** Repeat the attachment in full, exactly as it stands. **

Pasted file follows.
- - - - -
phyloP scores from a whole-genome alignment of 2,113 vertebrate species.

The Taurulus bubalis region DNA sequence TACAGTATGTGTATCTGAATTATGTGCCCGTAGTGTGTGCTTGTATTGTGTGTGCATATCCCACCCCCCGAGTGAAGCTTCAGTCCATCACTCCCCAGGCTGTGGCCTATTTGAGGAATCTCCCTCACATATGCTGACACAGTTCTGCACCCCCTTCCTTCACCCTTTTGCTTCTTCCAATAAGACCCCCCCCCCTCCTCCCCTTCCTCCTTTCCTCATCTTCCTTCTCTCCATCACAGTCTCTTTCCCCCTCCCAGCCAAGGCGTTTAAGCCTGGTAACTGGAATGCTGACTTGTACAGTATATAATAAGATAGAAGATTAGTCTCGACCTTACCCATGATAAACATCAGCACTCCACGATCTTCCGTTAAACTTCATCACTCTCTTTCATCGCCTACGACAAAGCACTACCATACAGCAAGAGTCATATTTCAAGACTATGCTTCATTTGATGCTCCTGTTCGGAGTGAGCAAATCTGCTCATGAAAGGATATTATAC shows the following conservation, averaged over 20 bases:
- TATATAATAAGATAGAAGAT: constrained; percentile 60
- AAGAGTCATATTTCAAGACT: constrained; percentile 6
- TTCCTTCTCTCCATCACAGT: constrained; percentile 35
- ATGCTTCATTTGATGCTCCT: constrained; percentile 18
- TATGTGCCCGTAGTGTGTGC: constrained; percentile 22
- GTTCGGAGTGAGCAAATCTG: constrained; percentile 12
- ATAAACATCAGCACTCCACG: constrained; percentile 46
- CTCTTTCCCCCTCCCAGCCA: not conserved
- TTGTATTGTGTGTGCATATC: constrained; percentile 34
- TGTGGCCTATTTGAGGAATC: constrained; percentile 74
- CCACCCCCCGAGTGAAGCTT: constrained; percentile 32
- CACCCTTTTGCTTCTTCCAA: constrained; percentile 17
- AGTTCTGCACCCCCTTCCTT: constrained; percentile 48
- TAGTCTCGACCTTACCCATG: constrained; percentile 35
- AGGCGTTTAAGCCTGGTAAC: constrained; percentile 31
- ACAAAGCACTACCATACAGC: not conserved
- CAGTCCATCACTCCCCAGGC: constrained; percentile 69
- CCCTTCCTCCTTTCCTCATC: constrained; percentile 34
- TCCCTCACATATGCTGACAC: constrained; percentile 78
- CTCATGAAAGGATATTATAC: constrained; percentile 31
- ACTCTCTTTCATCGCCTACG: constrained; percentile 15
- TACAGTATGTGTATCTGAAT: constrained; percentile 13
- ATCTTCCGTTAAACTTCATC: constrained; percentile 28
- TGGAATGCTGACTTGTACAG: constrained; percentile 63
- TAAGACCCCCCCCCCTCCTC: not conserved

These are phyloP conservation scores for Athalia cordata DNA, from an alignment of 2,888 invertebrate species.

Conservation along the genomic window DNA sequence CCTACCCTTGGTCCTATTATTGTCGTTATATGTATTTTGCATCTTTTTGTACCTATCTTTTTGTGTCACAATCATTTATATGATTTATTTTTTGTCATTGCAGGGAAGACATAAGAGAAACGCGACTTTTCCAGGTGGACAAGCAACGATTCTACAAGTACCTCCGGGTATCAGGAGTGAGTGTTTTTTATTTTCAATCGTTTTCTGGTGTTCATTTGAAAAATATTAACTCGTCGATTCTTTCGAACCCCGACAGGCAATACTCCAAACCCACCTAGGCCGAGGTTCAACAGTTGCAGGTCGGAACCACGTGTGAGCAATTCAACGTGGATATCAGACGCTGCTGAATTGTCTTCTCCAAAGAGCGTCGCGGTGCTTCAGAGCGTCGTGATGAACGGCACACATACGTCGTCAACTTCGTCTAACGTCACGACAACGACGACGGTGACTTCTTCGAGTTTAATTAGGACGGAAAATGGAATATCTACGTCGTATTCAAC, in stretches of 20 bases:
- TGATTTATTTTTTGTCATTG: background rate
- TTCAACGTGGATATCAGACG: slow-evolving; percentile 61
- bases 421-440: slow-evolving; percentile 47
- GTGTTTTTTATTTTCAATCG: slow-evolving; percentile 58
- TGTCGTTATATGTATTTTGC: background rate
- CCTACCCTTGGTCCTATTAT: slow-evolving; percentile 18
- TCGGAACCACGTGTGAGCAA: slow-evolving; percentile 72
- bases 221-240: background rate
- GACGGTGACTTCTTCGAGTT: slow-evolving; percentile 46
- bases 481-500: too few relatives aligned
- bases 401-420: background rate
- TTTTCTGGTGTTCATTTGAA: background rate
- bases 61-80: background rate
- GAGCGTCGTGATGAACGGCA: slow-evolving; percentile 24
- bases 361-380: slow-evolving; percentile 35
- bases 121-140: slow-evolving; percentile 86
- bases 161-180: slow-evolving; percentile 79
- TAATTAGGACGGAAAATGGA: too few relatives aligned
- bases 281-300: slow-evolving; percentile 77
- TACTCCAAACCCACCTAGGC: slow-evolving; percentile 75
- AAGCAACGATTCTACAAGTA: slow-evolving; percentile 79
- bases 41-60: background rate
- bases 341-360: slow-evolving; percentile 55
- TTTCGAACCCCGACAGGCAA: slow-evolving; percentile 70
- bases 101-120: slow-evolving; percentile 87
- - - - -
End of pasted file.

phyloP scores from a whole-genome alignment of 2,113 vertebrate species.

The Taurulus bubalis region DNA sequence TACAGTATGTGTATCTGAATTATGTGCCCGTAGTGTGTGCTTGTATTGTGTGTGCATATCCCACCCCCCGAGTGAAGCTTCAGTCCATCACTCCCCAGGCTGTGGCCTATTTGAGGAATCTCCCTCACATATGCTGACACAGTTCTGCACCCCCTTCCTTCACCCTTTTGCTTCTTCCAATAAGACCCCCCCCCCTCCTCCCCTTCCTCCTTTCCTCATCTTCCTTCTCTCCATCACAGTCTCTTTCCCCCTCCCAGCCAAGGCGTTTAAGCCTGGTAACTGGAATGCTGACTTGTACAGTATATAATAAGATAGAAGATTAGTCTCGACCTTACCCATGATAAACATCAGCACTCCACGATCTTCCGTTAAACTTCATCACTCTCTTTCATCGCCTACGACAAAGCACTACCATACAGCAAGAGTCATATTTCAAGACTATGCTTCATTTGATGCTCCTGTTCGGAGTGAGCAAATCTGCTCATGAAAGGATATTATAC shows the following conservation, averaged over 20 bases:
- TATATAATAAGATAGAAGAT: constrained; percentile 60
- AAGAGTCATATTTCAAGACT: constrained; percentile 6
- TTCCTTCTCTCCATCACAGT: constrained; percentile 35
- ATGCTTCATTTGATGCTCCT: constrained; percentile 18
- TATGTGCCCGTAGTGTGTGC: constrained; percentile 22
- GTTCGGAGTGAGCAAATCTG: constrained; percentile 12
- ATAAACATCAGCACTCCACG: constrained; percentile 46
- CTCTTTCCCCCTCCCAGCCA: not conserved
- TTGTATTGTGTGTGCATATC: constrained; percentile 34
- TGTGGCCTATTTGAGGAATC: constrained; percentile 74
- CCACCCCCCGAGTGAAGCTT: constrained; percentile 32
- CACCCTTTTGCTTCTTCCAA: constrained; percentile 17
- AGTTCTGCACCCCCTTCCTT: constrained; percentile 48
- TAGTCTCGACCTTACCCATG: constrained; percentile 35
- AGGCGTTTAAGCCTGGTAAC: constrained; percentile 31
- ACAAAGCACTACCATACAGC: not conserved
- CAGTCCATCACTCCCCAGGC: constrained; percentile 69
- CCCTTCCTCCTTTCCTCATC: constrained; percentile 34
- TCCCTCACATATGCTGACAC: constrained; percentile 78
- CTCATGAAAGGATATTATAC: constrained; percentile 31
- ACTCTCTTTCATCGCCTACG: constrained; percentile 15
- TACAGTATGTGTATCTGAAT: constrained; percentile 13
- ATCTTCCGTTAAACTTCATC: constrained; percentile 28
- TGGAATGCTGACTTGTACAG: constrained; percentile 63
- TAAGACCCCCCCCCCTCCTC: not conserved

These are phyloP conservation scores for Athalia cordata DNA, from an alignment of 2,888 invertebrate species.

Conservation along the genomic window DNA sequence CCTACCCTTGGTCCTATTATTGTCGTTATATGTATTTTGCATCTTTTTGTACCTATCTTTTTGTGTCACAATCATTTATATGATTTATTTTTTGTCATTGCAGGGAAGACATAAGAGAAACGCGACTTTTCCAGGTGGACAAGCAACGATTCTACAAGTACCTCCGGGTATCAGGAGTGAGTGTTTTTTATTTTCAATCGTTTTCTGGTGTTCATTTGAAAAATATTAACTCGTCGATTCTTTCGAACCCCGACAGGCAATACTCCAAACCCACCTAGGCCGAGGTTCAACAGTTGCAGGTCGGAACCACGTGTGAGCAATTCAACGTGGATATCAGACGCTGCTGAATTGTCTTCTCCAAAGAGCGTCGCGGTGCTTCAGAGCGTCGTGATGAACGGCACACATACGTCGTCAACTTCGTCTAACGTCACGACAACGACGACGGTGACTTCTTCGAGTTTAATTAGGACGGAAAATGGAATATCTACGTCGTATTCAAC, in stretches of 20 bases:
- TGATTTATTTTTTGTCATTG: background rate
- TTCAACGTGGATATCAGACG: slow-evolving; percentile 61
- bases 421-440: slow-evolving; percentile 47
- GTGTTTTTTATTTTCAATCG: slow-evolving; percentile 58
- TGTCGTTATATGTATTTTGC: background rate
- CCTACCCTTGGTCCTATTAT: slow-evolving; percentile 18
- TCGGAACCACGTGTGAGCAA: slow-evolving; percentile 72
- bases 221-240: background rate
- GACGGTGACTTCTTCGAGTT: slow-evolving; percentile 46
- bases 481-500: too few relatives aligned
- bases 401-420: background rate
- TTTTCTGGTGTTCATTTGAA: background rate
- bases 61-80: background rate
- GAGCGTCGTGATGAACGGCA: slow-evolving; percentile 24
- bases 361-380: slow-evolving; percentile 35
- bases 121-140: slow-evolving; percentile 86
- bases 161-180: slow-evolving; percentile 79
- TAATTAGGACGGAAAATGGA: too few relatives aligned
- bases 281-300: slow-evolving; percentile 77
- TACTCCAAACCCACCTAGGC: slow-evolving; percentile 75
- AAGCAACGATTCTACAAGTA: slow-evolving; percentile 79
- bases 41-60: background rate
- bases 341-360: slow-evolving; percentile 55
- TTTCGAACCCCGACAGGCAA: slow-evolving; percentile 70
- bases 101-120: slow-evolving; percentile 87